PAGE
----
F1 title race hots up as Sebastian Vettel wins Japanese Grand Prix

Sebastian Vettel Clenches Fist

Japan has proved a happy hunting ground again for Sebastian Vettel, having won at Suzuka in 2009 and 2010 and claimed the world championship here last year, he has now ensured this year's title race almost begins again from scratch after a flag-to-pole win that puts him four points behind the championship leader Fernando Alonso, who was knocked off at the first corner.

Vettel's drive was untroubled but while he takes the season's first back-to-back wins and momentum into the final five races, it was the other crash, immediately after Alonso's, yet again involving Romain Grosjean, and Lewis Hamilton's tussle with his McLaren replacement, Sergio Pérez that attracted most comment.

Already under fire for his driving, Grosjean did himself no further favours in the race, having only made it to Turn Two before shunting into Mark Webber's Red Bull, guilty of watching Perez who was alongside him, rather than the Australian who was in front.

He has already been punished with a one-race ban after causing the crash that knocked out Alonso and Lewis Hamilton at the first corner at Spa. But that was just the most spectacular (and potentially dangerous) of a season littered with errors. This marks the eighth time the Frenchman has been involved in an incident in 15 races and, more worryingly for the other drivers waiting for the lights to go out, it is the fifth time it has happened on the first lap.

Webber had no joy when he went knocking on the driver's motorhome door but he and others were quick to speak out on the incident. "The guys confirmed that it was the first-lap nutcase again – Grosjean. The rest of us are trying to fight for some decent results each weekend but he is trying to get to the third corner as fast as he can at every race," Webber said.

The FIA issued no further sanction to either the driver or his team but Webber had several suggestions of his own. "It makes it frustrating because a few big guys probably suffered from that and maybe he needs another holiday," he said, referring to the post-Spa ban. "Maybe we have two separate starts, one for him and one for us."

Interviewed after the race Grosjean, however, dismissed the clash as a racing incident. "Nothing special. Trying to avoid any contact was my main objective and [it] didn't work. It was a stupid clash," he said.

But Webber, who finished ninth, was not alone. Jenson Button, finishing the race in fourth after chasing down Sauber's Kamui Kobayashi who held on to take third behind Ferrari's Felipe Massa to the elation of the local fans, was also critical of Grosjean. Informed of the number of incidents he has had this year, the British driver responded bluntly. "Unbelievable isn't it? Is it for Formula One to do something about it? Or should he just take a good look at himself and sort his shit out, because that what he needs to do," he said.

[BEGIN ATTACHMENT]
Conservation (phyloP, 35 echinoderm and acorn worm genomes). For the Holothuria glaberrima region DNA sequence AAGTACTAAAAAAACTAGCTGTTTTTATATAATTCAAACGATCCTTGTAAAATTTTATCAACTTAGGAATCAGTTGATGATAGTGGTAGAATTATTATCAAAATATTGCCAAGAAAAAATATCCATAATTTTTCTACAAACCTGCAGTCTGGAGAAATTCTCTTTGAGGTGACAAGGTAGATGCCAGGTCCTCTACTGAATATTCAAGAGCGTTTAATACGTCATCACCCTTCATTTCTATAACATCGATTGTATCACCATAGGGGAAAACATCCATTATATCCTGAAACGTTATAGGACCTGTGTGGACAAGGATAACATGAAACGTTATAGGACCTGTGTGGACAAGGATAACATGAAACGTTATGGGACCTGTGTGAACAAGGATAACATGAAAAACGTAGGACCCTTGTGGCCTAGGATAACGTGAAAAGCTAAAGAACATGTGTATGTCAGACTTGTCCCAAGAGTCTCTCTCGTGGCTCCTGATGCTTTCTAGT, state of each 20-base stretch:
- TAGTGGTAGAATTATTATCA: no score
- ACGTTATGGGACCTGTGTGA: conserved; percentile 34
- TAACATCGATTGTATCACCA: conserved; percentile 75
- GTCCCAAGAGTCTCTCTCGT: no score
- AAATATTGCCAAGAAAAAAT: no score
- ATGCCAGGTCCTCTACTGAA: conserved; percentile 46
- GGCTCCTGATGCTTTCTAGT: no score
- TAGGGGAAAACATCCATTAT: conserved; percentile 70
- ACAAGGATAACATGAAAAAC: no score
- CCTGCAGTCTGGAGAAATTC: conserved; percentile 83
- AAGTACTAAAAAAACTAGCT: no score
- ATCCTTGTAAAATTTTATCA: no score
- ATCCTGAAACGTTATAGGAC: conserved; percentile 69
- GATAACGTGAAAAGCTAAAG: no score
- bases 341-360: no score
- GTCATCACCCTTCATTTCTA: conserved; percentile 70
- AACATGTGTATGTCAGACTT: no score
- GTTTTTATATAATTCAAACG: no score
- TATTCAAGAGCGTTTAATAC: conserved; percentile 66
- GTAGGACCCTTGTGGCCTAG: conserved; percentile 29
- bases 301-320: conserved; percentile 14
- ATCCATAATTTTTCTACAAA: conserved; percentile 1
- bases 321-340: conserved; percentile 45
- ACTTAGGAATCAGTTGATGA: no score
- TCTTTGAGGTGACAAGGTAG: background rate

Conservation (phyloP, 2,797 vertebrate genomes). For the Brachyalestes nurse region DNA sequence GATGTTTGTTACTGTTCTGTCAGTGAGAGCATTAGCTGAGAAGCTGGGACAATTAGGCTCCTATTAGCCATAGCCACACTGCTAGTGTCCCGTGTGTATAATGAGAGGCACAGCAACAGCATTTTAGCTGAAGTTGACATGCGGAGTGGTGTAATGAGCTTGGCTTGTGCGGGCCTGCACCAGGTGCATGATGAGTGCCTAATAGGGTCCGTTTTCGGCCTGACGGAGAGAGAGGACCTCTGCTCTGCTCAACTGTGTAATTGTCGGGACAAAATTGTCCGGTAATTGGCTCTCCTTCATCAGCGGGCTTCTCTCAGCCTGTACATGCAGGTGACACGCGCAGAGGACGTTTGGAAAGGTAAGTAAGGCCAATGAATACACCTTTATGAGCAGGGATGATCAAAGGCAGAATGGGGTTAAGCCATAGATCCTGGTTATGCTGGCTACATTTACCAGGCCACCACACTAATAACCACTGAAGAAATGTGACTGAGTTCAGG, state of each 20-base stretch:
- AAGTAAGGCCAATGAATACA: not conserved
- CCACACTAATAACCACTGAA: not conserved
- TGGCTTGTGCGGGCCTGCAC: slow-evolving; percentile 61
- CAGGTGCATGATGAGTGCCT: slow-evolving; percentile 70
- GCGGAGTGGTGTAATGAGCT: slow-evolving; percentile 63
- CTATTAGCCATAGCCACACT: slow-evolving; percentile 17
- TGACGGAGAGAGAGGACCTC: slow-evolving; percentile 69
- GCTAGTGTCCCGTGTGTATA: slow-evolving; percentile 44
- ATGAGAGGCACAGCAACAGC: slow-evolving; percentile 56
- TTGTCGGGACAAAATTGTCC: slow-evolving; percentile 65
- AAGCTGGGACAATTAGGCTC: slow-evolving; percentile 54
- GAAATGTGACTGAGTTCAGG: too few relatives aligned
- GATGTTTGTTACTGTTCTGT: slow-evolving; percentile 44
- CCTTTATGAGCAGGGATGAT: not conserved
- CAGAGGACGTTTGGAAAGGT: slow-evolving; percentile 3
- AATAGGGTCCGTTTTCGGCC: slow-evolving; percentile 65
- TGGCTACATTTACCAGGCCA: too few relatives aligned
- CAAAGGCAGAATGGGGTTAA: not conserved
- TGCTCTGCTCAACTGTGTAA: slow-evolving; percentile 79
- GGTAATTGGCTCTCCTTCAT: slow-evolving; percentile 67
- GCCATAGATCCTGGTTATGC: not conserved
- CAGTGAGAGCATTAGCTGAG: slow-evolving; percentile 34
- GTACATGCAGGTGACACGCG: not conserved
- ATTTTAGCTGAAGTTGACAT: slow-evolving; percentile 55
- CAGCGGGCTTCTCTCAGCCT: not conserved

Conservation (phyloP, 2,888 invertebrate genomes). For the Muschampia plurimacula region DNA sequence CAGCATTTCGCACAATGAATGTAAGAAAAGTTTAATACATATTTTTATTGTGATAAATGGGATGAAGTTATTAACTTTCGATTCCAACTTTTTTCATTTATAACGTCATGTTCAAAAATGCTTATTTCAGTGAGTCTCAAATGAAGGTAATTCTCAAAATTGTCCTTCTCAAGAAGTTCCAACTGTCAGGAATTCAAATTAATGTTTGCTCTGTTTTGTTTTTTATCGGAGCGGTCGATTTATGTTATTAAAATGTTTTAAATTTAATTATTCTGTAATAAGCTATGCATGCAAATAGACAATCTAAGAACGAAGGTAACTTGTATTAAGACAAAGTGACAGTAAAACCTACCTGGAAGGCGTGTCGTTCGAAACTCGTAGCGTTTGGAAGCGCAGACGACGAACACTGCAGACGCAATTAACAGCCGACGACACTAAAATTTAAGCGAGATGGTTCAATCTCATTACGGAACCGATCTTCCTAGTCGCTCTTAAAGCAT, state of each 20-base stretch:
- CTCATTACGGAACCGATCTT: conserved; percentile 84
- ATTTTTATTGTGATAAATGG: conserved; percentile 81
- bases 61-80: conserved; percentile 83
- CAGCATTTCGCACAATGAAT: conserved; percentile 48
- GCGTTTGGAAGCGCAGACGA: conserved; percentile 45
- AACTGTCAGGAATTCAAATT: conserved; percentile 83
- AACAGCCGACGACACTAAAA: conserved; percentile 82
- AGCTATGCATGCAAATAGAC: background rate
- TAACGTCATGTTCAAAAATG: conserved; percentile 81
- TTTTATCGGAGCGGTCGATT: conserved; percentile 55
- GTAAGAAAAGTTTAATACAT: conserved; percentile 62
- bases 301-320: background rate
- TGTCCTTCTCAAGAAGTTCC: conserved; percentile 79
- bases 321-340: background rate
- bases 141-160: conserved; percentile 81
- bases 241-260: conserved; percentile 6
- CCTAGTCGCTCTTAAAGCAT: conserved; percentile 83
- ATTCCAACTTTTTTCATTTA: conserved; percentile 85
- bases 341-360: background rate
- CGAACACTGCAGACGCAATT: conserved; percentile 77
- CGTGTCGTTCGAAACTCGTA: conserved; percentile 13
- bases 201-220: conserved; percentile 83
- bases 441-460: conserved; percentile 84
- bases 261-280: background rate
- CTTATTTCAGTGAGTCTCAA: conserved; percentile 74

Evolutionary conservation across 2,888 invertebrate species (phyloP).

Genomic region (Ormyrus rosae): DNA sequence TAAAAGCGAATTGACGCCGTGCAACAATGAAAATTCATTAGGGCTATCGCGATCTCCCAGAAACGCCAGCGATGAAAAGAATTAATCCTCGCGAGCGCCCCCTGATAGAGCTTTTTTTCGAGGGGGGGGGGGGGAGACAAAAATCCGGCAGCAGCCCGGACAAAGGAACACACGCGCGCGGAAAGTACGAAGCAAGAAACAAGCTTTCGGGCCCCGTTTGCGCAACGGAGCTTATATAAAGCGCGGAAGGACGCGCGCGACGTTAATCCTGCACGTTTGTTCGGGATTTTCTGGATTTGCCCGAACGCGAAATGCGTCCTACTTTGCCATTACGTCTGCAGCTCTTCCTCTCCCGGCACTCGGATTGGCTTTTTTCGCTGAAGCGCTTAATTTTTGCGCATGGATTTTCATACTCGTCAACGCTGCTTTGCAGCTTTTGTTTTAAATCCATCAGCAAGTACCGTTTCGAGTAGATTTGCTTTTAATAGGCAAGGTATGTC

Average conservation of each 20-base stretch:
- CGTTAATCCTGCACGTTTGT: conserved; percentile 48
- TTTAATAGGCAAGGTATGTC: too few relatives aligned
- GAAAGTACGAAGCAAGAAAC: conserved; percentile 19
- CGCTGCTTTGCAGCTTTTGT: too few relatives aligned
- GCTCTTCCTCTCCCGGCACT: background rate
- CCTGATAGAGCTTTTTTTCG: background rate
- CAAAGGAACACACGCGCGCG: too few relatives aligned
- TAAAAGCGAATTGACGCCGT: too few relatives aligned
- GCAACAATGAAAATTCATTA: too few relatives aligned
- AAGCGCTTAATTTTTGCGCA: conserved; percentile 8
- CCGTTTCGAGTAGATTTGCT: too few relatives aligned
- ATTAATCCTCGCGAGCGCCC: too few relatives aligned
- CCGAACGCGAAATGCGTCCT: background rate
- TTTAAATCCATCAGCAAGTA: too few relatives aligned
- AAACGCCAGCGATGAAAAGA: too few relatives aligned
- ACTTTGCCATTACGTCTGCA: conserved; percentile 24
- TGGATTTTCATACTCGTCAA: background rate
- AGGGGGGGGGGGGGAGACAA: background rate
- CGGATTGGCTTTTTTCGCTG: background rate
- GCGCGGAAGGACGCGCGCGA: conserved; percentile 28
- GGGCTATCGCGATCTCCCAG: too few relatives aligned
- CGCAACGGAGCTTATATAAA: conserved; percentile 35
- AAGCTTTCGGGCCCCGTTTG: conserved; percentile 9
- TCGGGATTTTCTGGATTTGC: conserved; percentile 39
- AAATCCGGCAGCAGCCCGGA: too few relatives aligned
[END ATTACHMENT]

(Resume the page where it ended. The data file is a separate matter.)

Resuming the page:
"He's quick, he's very talented in terms of speed and results. But you can't do that," Button added. "We saw it a lot in GP2 with him. He'd either win or crash and it seems he has the same philosophy and he needs to change his views."

Button's team-mate Hamilton, who started from ninth and finished fifth, was not involved in the Grosjean incident but was, in turn, less than complimentary about Pérez, the driver who takes his seat at McLaren next year. Pérez passed him on the inside at the hairpin once and went wide a second time at the same corner that ended the Mexican's race.

"He didn't catch me napping. I am racing for the championship and I have no time to be messing around with people that are taking silly risks, I saw him coming from a long way away," Hamilton said. "I thought that he was going to do a crazy manoeuvre, which he did.

"Then [later] when he was behind me, I saw it coming again so I moved a little to the inside, thinking that he was going to go up the inside so he couldn't get by, and he just flew down the outside of me."

Red Bull still lead the constructors' championship from McLaren but by only 41 points and the team were clearly annoyed that Webber, who had started on the front row alongside Vettel, had not been able to claim more points for the team.

Christian Horner, Red Bull's team principal, said of Grosjean: "I think he needs to have a talk with himself. At this level I think it's completely unacceptable. Hopefully he'll have a good look in the mirror or his team need to get him under a bit more control."

Red Bull, however, with Vettel's victory here, combined with Alonso's failure to score, have made a huge move forward.

Ferrari can no longer expect that decent points finishes and reliability are enough to win them the title and are in what Alonso described as "a mini championship". They have to try and match Red Bull on the track, which is a big ask, as the latter are peaking in development terms at just the right time. If they take the same speed to Korea next weekend, Vettel has a strong chance of finally being ahead of the Spaniard by Sunday night.

Powered by Guardian.co.ukThis article was written by Giles Richards at Suzuka, for The Guardian on Sunday 7th October 2012 23.00 Europe/London

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